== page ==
Putting Abu Dhabi’s gripe with Somalia in perspective

Putting Abu Dhabi’s gripe with Somalia in perspective

By Fuad Abdirahman

When Somalia elected to take a neutral stand in the 2017 Gulf blockade of Qatar, the UAE rulers, who were keen on maintaining an influence over Somalia, did not take it lightly. That singular decision undid years of close relations. Consequently, Abu Dhabi made it its mission to make Somalia pay for that slight and, for a long time, Somalia has been the target of ugly geopolitics that may well undo its meagre gains of the last decade.

The hostility is so bad that Somalia, currently struggling with a second wave of COVID-19, with overcrowded hospitals and ventilators in short supply, has not access to the Sheik Zayed Hospital, a world-class UAE-built hospital with much-needed facilities, which remains closed and unavailable to the Somali people.

Somalia initially enjoyed close ties with the UAE. The wealthy gulf state was a close ally that provided budget assistance, humanitarian relief, financed infrastructural development, and offered training and funding for Somali security forces.

As the Gulf crisis escalated in early 2017, the Saudis and Emiratis, as was custom, asked their allies, both within and outside the Islamic world, to break ties with Qatar. Most acquiesced but Somalia, a comparatively weak nation in the throes of a 30-year civil war, stood up to that request. Several attempts later, including hundreds of millions of dollars in aid, Somalia stood by its decision.

The first weak point was the Somali Parliament, with some members declaring themselves as Emirati allies. The International Crisis Group noted in a report that “Gulf rivalries — whether directly or indirectly — appear certain to have exacerbated divisions, hardening both the government’s and its rivals’ positions and complicating efforts to reach consensus.”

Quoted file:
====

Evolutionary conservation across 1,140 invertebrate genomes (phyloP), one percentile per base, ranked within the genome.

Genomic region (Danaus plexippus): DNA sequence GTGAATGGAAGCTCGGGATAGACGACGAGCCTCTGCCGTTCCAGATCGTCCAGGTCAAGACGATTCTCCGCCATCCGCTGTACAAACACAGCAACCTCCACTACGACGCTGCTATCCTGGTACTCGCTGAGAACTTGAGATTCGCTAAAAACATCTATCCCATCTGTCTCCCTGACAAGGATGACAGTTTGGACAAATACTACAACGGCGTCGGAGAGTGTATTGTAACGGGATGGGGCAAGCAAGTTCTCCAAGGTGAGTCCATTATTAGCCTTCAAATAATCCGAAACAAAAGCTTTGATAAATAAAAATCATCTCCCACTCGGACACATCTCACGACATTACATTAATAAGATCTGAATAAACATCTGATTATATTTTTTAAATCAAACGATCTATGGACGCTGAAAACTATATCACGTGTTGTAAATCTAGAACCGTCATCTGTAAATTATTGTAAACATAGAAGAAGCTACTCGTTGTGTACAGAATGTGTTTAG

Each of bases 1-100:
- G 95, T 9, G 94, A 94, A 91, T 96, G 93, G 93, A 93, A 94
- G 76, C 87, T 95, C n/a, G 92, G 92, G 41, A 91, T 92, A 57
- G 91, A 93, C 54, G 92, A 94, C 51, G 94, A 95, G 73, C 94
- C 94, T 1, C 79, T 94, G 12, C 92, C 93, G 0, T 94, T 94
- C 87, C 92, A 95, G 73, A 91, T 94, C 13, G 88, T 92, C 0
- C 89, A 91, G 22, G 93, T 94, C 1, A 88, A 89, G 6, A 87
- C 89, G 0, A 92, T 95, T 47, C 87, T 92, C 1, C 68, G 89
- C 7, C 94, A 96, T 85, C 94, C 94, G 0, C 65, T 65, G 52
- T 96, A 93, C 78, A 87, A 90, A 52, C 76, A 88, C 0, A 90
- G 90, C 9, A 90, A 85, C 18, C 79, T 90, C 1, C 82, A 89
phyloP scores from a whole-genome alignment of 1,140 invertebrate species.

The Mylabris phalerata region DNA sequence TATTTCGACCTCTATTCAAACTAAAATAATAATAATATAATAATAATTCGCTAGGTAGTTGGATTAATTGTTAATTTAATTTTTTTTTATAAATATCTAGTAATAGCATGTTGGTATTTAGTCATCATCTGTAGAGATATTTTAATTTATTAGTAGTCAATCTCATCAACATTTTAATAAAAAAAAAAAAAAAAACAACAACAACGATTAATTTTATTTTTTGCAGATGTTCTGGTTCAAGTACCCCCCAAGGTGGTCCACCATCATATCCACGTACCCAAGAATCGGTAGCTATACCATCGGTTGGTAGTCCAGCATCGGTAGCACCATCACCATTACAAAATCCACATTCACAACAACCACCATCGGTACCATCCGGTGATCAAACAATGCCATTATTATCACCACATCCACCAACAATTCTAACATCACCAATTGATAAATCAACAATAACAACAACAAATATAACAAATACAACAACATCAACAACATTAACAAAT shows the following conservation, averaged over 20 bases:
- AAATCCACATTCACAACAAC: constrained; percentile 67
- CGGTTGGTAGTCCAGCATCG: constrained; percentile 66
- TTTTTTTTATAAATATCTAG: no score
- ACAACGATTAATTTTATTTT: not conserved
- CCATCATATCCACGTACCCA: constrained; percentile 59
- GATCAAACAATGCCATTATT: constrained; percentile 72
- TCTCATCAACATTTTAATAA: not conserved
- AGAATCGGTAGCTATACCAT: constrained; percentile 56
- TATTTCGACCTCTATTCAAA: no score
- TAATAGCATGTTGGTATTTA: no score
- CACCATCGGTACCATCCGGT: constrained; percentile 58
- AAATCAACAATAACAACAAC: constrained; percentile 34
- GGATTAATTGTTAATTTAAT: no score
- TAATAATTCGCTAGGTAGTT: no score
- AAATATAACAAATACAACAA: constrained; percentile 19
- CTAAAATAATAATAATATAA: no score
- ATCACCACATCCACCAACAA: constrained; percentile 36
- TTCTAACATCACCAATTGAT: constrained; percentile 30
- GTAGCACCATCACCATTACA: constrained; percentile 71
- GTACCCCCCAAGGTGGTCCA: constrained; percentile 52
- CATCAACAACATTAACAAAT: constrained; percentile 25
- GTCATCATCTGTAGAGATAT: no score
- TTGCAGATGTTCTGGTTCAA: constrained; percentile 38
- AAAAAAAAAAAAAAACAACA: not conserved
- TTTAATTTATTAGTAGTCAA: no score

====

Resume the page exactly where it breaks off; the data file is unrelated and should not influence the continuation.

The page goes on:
Apart from infiltrating the legislative branch, the UAE secured logistics projects in the breakaway regions of Somaliland and Puntland regional states, as well as offered the Ethiopian government a 19 percent stake in the Somali port, all without consulting the Somalia Federal Government. The Somali government was angered and rejected the deal, citing violations to its sovereignty, stability, and constitution.

In an escalation of hostilities, the UAE embarked on training security forces in Somaliland and transferring military hardware to the breakaway region. A UN Sanctions Committee panel of experts subsequently accused Abu Dhabi of breaching the weapons embargo on Somalia in a report that also stated that UAE had established a military base in Somaliland and Puntland, including transferring arms, thereby endangering the stability of Somalia.

According to the Canadian organization, Global Research, the UAE “is trying to destabilize Somalia in retaliation for the refusal of Mogadishu to abort its relations with Qatar, as well as its agreement with Ankara allowing the installation of a Turkish military base in its territory.”

The issue of Turkey is of major interest to the UAE. Although it succeeded in having Turkey lose its role as a mediator in the Somalia and Somaliland peace talks, Turkey still enjoys broad public support for bringing much-needed attention and hundreds of millions of dollars in development and relief assistance to Somalia when the country was hit by famine in 2011.

The meddling by UAE has also been manifest in Galmudug, whose regional parliament was similarly divided in 2017, with different factions openly declaring allegiance to either the UAE or the Federal Government of Somalia. So bad is the situation that parliamentarians came to blows when debating to remove the president from office.

In april 2018, an Emirati plane was seized with $9.6 million in cash at Mogadishu International Airport, which intelligence said was meant to finance insurgency in Somalia. Abu Dhabi didn’t deny the money was theirs but said it was intended to support the Somali army to pay soldiers’ salaries. Somalia is currently facing an election impasse for which the government also blames the UAE. Somalia’s Information Minister Osman Dubbe said during a press conference that while there existed an agreement on a way forward, when two regional leaders flew to the UAE, they suddenly imposed preconditions upon their return that have made it almost impossible to hold

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